NameCheap with ACME-DNS Provider

If you’re using NameCheap for your DNS, you probably know already that NameCheap API is quite generous when it comes to access permissions. Generous not in a good way.

With Namecheap API you can:

  • Sell domains, SSL certificates etc., on your website, at any price you choose
  • Integrate domain registrations with billing applications such as Modernbill and Ubersmith
  • Create applications to monitor domains and send alerts
  • Build custom applications to manage your domains
  • And more

which is way more than what you would need or want for a simple DNS-01 challenge to issue a TLS certificate.

On top of that, there are some limitations for those who would still want to go ahead and enable API for their NameCheap account. Your account needs to meet one of the following requirements:

  • have at least 20 domains under your account;
  • have at least $50 on your account balance;
  • have at least $50 spent within the last 2 years.

If you meet all the requirements and decide to open the gates and enable their API, there are some Caddy DNS providers out there allowing you to provide your NameCheap API username and key and manage your DNS records.

However, if you do not meet the requirements to enable NameCheap API, or you’re like me and do not want to give your Caddy server keys to the entire “kingdom”, you can still issue certificates for your NameCheap hosted DNS zone by using ACME-DNS module for Caddy. And while the following instructions are written specifically for NameCheap, you can adjust them pretty much for any DNS hosting.

In the instructions, I’m using but if you have your own self-hosted ACME-DNS instance and want to use that one instead, please adjust the following steps accordingly by replacing any URLs with the URL of your own instance.

The documentation for the ACME-DNS module for Caddy is really good, so I’m going to focus only on the situation when you want a wildcard TLS certificate (* for a DNS zone hosted by NameCheap.

First of all, you need to register an account on the ACME-DNS server by making a POST request to

curl -X POST

The response will be a compressed JSON with your new credentials, for example:


which you want to expand (prettify) to a more readable form:

  "username": "cad4c17d-2df8-4cb7-81eb-e0628dadb07c",
  "password": "Xt-w1Rutv8V87UW7s6gsQjz_HufY8zq2XTPRh3lA",
  "fulldomain": "",
  "subdomain": "00fd7a4e-5a73-4143-8ce7-ea4b763cd573",
  "allowfrom": []

Save it to a file, for example,, and add an extra server_url line. Your file should look similar to this:

  "username": "cad4c17d-2df8-4cb7-81eb-e0628dadb07c",
  "password": "Xt-w1Rutv8V87UW7s6gsQjz_HufY8zq2XTPRh3lA",
  "fulldomain": "",
  "subdomain": "00fd7a4e-5a73-4143-8ce7-ea4b763cd573",
  "server_url": "",
  "allowfrom": []

Please notice the commas at the end of the lines. Make a note of your fulldomain value; we will need it to configure NameCheap now.

Go to your NameCheap account, and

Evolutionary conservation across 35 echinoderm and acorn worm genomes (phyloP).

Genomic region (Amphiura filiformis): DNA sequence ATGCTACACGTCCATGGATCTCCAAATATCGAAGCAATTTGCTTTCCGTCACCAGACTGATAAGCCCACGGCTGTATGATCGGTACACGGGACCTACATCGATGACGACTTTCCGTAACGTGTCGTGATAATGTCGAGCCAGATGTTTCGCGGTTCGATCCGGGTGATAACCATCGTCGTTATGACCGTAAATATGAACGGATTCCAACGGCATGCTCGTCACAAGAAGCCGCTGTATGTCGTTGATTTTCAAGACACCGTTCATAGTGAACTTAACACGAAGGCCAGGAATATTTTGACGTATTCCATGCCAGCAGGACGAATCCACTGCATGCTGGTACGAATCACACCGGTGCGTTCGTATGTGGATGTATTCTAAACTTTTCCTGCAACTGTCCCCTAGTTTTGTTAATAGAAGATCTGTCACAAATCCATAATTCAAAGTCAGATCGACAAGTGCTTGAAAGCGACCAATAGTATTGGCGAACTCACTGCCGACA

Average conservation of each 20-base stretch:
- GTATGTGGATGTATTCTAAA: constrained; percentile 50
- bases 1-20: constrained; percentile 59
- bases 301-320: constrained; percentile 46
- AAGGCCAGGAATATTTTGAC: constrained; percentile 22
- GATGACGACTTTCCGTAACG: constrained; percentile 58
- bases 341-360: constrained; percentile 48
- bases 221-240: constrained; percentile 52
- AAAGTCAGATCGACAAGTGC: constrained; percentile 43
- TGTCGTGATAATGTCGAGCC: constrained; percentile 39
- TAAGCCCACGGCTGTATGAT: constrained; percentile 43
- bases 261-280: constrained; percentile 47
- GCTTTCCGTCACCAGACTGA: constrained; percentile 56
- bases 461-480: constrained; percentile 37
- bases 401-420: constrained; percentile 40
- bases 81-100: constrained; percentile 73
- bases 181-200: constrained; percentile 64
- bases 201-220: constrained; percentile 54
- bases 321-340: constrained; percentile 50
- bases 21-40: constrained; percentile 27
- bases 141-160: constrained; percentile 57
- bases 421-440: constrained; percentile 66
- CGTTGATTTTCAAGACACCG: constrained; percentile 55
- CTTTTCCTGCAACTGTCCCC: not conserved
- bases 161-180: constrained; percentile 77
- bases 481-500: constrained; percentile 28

• in the Domain List find your domain and click the “Manage” button
  • click the “Advanced DNS” tab
  • click the “ADD NEW RECORD” button

Select or enter the following values for the DNS record:

  • Type: CNAME Record
  • Host: _acme-challenge
  • Value:
  • TTL: 1 min

Obviously, use your own fulldomain value and save the changes. That will create the following DNS entry: 60 IN	CNAME

In other words, NameCheap now says that if anyone wants to know or do anything about, they should go to instead, which is where our ACME-DNS account is registered. And that’s where we need to point our Caddy server now.

Edit your Caddyfile and point * to the file with acme-dns credentials; in our case, we named that file, * {

	tls {
		dns acmedns /path/to/


And that’s it! We do not need NameCheap API access at all, because we delegate _acme-challenge DNS entries to a non-NameCheap DNS server, for which we have a working Caddy dns-provider module.

To be able to use the Caddy acmedns provider, you need to compile your Caddy with such module:

xcaddy build --with

If you run Caddy as a Docker container, you can use the following Dockerfile to build your own Docker image:

FROM caddy:builder AS builder

RUN xcaddy build \

FROM caddy:latest

COPY --from=builder /usr/bin/caddy /usr/bin/caddy

or if you’d like to run some quick tests with Caddy, acme-dns provider and NameCheap, please feel free to use my caddy-dns-acmedns Docker image. I run daily automated builds, so the image should always be using the latest version of Caddy and acmedns provider.


Very interesting. So if you transfer Namecheap DNS elsewhere like AWS I assume this problem you mentioned goes away? Am I correct?

My apologies, @AllenSR, for such a long delay in my response. For some reason I missed the notification. Sorry about that.

If you transfer your DNS zone from NameCheap to AWS, you’ll be looking at the limitations that AWS might have. But I’m willing to say that AWS most likely has a way better API for DNS updates than NameCheap. So, on AWS, you could just use Caddy directly with its AWS module.

Regardless the DNS hosting though, I really like to use ACME-DNS, which is specifically created just for the purpose of DNS-01 challenge. You can delegate just that one single _acme-challenge DNS entry of your DNS zone to ACME-DNS, without exposing your entire DNS zone. So, whatever my DNS hosting is going to be, I think I’ll stick with ACME-DNS for DNS-01 challenge for TLS certificate issuance.